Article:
I watched that program and I must confess that by the end of it I was having serious doubts about the credibility of what I saw on TV with my own eyes in 1969. Well, the truth about the moon landings is relatively easy to establish today because of all the people involved who are still alive and the wealth of physical evidence to substantiate it. However the fact that someone can make a very convincing case against this historical event just shows why it is so easy to cast doubt on the biblical record. Even the events of Jesus life on earth occurred too long ago and have too little corroborating evidence from outside sources to establish beyond a shadow of a doubt the reliability of the witnesses. The fact that it is so easy to poke holes in historical events and the fact that the Bible's claims on our lives are so all-encompasing, will ensure that there will always be people who attempt to cast doubt on the historical accuracy of details recorded in the Bible.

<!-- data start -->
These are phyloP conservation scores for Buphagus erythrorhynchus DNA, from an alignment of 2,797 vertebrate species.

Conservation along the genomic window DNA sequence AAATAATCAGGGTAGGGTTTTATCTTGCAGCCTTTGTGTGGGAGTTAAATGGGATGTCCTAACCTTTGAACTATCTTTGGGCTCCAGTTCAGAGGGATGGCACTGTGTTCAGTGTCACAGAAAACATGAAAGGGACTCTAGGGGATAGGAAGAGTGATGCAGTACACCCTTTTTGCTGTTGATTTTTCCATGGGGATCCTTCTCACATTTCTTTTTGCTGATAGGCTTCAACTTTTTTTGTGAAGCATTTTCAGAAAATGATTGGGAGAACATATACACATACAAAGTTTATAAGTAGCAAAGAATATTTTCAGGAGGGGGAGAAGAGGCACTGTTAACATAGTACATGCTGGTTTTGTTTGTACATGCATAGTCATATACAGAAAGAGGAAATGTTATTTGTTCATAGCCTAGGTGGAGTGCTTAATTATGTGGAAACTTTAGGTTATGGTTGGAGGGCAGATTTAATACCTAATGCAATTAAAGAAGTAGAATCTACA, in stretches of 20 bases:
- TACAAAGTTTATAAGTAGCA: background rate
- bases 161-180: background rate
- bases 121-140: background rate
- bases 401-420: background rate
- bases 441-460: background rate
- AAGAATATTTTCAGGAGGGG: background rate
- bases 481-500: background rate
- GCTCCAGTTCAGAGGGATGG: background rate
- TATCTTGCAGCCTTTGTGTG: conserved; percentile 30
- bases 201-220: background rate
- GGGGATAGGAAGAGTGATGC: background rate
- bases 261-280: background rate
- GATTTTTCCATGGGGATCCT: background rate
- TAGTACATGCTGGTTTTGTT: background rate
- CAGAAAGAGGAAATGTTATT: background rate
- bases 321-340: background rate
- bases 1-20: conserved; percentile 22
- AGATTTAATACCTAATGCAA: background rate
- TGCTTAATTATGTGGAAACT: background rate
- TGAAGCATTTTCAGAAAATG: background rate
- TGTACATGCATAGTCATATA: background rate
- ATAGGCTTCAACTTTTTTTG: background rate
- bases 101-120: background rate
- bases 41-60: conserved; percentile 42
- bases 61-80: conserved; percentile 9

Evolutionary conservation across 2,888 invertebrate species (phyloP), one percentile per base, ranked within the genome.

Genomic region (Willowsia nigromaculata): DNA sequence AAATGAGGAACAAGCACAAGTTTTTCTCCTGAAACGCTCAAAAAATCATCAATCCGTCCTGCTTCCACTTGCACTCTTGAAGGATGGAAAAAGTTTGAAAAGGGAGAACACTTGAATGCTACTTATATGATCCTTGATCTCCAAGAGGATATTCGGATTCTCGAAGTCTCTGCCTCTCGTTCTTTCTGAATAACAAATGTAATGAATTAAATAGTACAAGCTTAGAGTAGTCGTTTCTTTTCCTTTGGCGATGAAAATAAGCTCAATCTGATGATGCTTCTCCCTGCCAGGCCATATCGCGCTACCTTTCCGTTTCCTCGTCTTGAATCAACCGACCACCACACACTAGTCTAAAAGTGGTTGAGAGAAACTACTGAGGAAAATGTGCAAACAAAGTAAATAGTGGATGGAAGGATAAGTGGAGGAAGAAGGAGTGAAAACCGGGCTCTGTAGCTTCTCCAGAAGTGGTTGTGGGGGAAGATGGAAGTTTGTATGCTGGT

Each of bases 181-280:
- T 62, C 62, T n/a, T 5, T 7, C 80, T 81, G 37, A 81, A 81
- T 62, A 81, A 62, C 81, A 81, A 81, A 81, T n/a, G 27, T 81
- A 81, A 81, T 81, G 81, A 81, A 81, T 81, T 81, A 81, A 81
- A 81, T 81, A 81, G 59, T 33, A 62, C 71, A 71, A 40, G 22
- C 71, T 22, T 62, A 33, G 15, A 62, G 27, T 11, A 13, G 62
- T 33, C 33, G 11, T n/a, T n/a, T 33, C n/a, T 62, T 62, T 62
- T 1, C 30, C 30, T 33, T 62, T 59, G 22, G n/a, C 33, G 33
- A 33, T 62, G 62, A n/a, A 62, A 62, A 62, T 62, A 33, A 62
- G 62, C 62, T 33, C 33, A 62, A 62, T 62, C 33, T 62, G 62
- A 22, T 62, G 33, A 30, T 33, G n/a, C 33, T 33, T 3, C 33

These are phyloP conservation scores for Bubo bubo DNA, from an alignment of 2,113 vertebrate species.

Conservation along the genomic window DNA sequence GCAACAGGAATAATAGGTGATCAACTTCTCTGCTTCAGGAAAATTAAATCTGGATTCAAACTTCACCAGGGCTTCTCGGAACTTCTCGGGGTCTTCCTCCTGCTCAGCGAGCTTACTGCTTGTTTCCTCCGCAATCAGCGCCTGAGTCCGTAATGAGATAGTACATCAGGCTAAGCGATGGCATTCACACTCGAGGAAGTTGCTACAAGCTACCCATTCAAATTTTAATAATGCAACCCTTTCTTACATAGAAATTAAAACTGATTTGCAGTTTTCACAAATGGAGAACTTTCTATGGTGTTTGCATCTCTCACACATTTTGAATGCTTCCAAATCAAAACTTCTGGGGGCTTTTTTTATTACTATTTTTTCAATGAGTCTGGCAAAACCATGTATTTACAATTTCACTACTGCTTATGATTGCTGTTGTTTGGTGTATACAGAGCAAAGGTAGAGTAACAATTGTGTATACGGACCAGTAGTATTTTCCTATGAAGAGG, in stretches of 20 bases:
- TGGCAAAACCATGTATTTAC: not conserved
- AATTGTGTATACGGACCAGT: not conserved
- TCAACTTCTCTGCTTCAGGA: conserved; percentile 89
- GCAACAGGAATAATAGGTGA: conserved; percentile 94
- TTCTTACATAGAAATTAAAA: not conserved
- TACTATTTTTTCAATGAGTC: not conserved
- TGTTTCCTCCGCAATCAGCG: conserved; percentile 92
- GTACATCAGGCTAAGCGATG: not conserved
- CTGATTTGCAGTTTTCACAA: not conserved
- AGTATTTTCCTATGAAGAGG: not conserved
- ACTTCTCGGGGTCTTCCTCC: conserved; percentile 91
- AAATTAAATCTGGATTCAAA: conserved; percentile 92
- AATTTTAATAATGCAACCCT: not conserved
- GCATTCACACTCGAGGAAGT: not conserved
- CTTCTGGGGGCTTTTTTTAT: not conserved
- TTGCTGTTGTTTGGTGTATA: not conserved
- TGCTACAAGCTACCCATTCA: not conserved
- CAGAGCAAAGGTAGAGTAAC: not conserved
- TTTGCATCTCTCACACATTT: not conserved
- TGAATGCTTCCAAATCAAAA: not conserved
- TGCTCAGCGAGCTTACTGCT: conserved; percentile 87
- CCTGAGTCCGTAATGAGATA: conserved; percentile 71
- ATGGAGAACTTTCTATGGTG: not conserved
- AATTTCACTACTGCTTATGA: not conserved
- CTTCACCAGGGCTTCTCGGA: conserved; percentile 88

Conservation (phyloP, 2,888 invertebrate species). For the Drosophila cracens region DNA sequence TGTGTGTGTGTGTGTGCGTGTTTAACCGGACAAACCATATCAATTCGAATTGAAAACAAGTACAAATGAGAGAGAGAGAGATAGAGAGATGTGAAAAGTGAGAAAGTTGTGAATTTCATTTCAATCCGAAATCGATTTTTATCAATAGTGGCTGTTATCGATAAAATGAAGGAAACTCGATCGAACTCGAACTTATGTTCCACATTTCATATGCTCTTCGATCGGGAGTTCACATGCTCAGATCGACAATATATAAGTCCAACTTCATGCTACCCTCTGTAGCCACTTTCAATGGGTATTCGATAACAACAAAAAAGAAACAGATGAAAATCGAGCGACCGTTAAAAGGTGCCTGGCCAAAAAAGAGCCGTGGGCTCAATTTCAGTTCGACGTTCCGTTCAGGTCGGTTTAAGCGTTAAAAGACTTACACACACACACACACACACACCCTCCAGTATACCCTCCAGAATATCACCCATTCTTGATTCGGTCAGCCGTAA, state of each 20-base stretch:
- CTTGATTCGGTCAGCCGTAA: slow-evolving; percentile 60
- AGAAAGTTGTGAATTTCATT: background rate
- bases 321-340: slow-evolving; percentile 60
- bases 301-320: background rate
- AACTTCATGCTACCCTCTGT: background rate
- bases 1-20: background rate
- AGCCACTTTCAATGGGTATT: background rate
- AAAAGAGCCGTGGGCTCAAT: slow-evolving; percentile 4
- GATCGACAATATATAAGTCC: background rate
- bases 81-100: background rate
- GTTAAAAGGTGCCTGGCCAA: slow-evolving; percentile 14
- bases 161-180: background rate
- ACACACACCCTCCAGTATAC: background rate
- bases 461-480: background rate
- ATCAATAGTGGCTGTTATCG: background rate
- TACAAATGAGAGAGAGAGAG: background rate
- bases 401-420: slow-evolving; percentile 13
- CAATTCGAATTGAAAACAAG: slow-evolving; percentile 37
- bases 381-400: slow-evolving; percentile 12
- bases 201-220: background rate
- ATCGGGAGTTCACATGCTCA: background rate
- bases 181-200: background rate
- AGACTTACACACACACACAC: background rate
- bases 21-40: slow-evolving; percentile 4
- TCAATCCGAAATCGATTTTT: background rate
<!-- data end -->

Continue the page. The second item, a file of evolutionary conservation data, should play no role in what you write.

The fact that different accounts of the same events recorded in the Bible do not always agree can easily be explained by the fact that there are many factors which can cause two or more individuals to experience the very same historical event in very different ways. I have very good evidence of this phenomenon in my own immediate family. My ancestors were forced to flee Stalin's harsh communist regime in 1930. Both of my parents were part of the same migration on the night that their entire village of 100 familys packed up and went across the Amur River into China. My mother was 10 years old and the youngest in her family. Her oldest brother was at the front of the line as one of the leaders of the exodus and she was nestled snuggly among the blankets and other belongings on her family's horsedrawn sleigh. She came away with memories of warmth, adventure and security about the experience. My dad on the other hand, was one of the eldest in his family. At 12 years of age he was called on to drive one of his family's sleighs. On the Chinese side of the border his family was assigned to the only bus that broke down on the way to safety at their refugee camp in the city of Harbin. He carries memories of fear, anxiety, danger and misfortune about the experience. My parents ended up with their respective families in exactly the same Paraguayan village where they got married and I was born. Iit has always been amazing to us to hear how very different their recollections were of life in the "Green Hell." They experienced the same events in the same place, but one would hardly be able to conclude that from the very different nature of their accounts.